IT HAPPENS ONLY IN INDIA,
GREAT JOB MR. PARMAR
it is good to eat as many as vegetables and fruits (totally vegetarian), but my aurvedic doctor asked me to stop eating every...
Happy Valley tea estate at an altitude of about 1,980 metres was once “sick and abandoned”. It now supplies organic tea to Harrods in London. For Anjan Medhi, manager of the estate, green manuring is no less of an art compared to tasting the brew. Cow pat pit, a fermented concoction of broken egg shells and basalt salt mixed with cow dung, is a bio-dynamic preparation that acts as a rich source of nutrients besides strengthening tea bushes against pest attacks.
Vermicompost is used, while a brew produced from locally grown herbs serves as natural pesticides. During winter months, as the tea bushes enter a dormant phase and plucking stops, meticulous bush sanitation is practised. This involves removing the field of weeds that would otherwise compete with tea bushes for precious nutrients. Organic fertilisers and pesticides are often a guarded secret for the tea estates, but many swear by Vrishkayurveda—an ancient treatise by Surapala.
Indranil Ghosh, principal officer for the Chamong Tea group, explained the certification process. Once a garden decides to go organic, it will approach a certifier who undertakes a thorough check for any use of chemical ingredients during cultivation and manufacturing. After laying down the standard guidelines, the certifier keeps a tab on the garden activities for three consecutive years—checks soil and tea samples—after which the certification is granted. The gardens are inspected every year.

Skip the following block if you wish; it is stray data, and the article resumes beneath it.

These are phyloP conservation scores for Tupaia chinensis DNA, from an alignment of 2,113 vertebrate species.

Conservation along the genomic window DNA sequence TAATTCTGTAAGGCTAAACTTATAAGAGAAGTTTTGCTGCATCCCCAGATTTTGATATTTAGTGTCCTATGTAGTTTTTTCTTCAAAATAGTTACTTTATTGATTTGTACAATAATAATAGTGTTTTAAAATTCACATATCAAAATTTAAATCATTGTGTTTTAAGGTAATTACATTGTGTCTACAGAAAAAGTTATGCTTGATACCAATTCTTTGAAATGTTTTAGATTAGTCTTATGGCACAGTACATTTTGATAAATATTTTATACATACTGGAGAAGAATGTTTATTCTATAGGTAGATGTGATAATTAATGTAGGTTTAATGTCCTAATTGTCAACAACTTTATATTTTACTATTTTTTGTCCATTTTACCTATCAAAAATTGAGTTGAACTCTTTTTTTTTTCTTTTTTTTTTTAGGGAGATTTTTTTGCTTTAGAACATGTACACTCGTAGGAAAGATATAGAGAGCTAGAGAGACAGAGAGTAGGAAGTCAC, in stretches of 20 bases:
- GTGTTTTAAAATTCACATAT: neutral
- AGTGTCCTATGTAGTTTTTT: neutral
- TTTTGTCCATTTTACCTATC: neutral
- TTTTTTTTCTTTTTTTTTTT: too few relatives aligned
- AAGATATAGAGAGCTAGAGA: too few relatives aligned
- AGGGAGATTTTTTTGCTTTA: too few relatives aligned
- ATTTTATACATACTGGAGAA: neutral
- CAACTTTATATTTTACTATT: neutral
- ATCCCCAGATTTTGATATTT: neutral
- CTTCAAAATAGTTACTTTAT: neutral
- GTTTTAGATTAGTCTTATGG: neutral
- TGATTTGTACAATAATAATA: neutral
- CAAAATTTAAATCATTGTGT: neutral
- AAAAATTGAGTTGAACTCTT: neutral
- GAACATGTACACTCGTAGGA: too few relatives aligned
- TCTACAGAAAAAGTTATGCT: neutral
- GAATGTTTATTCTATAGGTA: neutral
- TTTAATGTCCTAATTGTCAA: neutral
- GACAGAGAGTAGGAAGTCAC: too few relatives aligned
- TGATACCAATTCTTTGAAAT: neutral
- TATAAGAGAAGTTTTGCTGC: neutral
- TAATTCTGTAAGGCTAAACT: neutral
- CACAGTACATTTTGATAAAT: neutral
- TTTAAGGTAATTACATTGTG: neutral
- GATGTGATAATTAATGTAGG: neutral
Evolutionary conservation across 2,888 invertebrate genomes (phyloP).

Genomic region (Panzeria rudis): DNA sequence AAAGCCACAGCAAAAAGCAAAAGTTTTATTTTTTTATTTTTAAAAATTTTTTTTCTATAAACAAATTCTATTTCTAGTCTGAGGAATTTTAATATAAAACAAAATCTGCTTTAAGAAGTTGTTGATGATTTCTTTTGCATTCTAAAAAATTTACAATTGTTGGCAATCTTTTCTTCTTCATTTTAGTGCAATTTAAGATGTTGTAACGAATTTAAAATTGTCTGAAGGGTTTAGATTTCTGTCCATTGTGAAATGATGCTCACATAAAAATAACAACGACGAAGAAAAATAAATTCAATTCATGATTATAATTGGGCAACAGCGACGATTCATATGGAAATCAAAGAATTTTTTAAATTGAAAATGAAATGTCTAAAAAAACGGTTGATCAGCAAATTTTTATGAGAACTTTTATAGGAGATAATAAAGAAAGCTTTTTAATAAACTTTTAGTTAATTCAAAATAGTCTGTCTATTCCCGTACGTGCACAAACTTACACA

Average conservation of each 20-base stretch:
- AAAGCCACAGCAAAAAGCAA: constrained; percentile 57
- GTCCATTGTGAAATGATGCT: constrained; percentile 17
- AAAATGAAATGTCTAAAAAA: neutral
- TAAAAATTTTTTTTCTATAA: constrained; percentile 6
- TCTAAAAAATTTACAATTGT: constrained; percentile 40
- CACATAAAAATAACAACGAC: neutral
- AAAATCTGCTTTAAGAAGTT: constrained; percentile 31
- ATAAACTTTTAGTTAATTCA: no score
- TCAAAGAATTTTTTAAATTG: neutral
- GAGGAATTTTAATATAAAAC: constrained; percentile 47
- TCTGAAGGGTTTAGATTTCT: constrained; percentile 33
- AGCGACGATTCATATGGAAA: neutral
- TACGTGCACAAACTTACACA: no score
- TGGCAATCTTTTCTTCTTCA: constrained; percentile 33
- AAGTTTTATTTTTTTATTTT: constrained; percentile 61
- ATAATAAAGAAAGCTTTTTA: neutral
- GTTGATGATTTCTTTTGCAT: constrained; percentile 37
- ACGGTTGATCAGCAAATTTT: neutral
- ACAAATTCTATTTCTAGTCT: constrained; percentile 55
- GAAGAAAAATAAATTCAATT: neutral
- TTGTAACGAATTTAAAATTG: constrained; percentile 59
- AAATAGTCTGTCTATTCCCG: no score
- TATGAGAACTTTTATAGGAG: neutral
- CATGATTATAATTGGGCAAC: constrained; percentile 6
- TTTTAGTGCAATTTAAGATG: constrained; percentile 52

IMO, Switzerland is the principal certifying agency for Darjeeling tea. The agency has been accredited by the National Programme for Organic Production for carrying out inspection and certification of organic agriculture in India. IMO certification is used for further certification from the US Department of Agriculture (USDA). For a medium-sized garden (200 ha) the cost of certification is Rs 1.5 lakh per year.